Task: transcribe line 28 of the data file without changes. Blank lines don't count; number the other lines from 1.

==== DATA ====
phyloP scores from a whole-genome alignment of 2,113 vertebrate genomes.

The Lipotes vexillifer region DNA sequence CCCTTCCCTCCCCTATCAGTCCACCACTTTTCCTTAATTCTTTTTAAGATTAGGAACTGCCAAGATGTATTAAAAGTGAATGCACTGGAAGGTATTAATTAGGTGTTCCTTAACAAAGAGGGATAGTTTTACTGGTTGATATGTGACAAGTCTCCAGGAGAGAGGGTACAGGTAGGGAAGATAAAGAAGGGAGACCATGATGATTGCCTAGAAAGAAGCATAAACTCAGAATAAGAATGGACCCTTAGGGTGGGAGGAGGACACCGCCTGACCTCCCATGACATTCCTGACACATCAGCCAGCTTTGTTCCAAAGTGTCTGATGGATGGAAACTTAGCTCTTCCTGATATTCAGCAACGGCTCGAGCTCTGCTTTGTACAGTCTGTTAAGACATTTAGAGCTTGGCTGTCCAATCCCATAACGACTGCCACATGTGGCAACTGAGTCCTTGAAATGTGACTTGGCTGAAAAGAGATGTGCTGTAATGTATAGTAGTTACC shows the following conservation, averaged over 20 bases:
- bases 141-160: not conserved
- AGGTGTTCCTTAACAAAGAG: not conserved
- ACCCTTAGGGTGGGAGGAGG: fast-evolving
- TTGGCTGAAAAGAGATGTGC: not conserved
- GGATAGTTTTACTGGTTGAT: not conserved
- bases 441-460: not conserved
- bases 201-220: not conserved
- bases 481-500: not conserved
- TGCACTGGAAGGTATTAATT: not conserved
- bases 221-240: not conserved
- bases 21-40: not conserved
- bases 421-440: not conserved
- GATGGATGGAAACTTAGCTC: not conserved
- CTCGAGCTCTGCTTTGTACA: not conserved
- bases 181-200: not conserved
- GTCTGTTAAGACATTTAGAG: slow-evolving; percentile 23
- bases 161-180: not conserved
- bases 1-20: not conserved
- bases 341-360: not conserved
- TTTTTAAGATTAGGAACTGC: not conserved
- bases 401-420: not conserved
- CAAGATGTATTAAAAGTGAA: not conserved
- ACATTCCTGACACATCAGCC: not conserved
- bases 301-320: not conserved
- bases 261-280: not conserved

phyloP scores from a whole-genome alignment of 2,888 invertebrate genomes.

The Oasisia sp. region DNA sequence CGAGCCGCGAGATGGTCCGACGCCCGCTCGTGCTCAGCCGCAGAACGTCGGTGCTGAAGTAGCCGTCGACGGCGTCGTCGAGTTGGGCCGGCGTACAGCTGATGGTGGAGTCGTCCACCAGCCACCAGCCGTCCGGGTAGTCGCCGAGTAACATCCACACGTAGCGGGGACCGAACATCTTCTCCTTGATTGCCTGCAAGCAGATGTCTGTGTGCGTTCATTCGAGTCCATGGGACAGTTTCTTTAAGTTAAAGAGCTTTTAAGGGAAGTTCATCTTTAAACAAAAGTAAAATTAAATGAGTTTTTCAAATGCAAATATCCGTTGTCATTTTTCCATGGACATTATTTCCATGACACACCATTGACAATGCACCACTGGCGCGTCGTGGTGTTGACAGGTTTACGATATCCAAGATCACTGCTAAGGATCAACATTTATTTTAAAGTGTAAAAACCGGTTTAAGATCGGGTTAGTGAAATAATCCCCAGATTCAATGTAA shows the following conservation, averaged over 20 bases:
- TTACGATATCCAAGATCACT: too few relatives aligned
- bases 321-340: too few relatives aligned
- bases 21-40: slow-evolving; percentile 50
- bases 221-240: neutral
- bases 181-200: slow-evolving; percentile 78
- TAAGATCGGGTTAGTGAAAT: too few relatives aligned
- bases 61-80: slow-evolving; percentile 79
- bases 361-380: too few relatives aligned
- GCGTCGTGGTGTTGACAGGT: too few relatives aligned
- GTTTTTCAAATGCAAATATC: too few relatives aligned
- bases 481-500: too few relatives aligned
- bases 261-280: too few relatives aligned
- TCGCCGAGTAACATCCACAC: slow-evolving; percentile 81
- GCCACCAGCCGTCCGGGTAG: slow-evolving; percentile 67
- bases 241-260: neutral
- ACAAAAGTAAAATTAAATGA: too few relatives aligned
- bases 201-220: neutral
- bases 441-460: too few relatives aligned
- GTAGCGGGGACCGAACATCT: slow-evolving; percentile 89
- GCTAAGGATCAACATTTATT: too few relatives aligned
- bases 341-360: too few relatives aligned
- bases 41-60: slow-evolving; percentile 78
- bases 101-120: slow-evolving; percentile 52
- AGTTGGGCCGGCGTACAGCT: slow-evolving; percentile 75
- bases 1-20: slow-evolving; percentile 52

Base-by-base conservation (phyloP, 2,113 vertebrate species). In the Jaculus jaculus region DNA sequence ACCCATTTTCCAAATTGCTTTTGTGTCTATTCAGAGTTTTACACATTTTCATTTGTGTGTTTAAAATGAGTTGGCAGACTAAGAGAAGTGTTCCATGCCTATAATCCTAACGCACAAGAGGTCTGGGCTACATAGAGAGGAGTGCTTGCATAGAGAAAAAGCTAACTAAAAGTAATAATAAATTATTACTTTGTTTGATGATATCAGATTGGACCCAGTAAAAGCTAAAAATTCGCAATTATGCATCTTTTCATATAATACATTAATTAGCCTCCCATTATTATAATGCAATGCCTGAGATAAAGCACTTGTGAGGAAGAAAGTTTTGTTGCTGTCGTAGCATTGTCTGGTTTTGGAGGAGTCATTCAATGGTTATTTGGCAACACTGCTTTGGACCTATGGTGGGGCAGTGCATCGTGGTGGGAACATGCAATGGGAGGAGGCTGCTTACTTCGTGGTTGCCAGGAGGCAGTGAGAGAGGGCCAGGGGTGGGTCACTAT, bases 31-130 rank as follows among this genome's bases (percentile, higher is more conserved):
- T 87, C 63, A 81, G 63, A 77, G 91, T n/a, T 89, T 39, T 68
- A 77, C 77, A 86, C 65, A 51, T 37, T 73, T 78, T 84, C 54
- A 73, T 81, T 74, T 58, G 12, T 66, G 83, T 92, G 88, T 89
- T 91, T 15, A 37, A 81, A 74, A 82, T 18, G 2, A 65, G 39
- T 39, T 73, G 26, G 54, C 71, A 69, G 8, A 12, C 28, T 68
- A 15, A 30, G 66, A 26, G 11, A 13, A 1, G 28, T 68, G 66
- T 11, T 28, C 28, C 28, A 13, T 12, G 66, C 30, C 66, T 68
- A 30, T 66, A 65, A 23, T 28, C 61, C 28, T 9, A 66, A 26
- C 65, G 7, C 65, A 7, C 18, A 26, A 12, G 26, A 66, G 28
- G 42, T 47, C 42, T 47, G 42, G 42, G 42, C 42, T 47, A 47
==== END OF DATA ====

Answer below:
phyloP scores from a whole-genome alignment of 2,888 invertebrate genomes.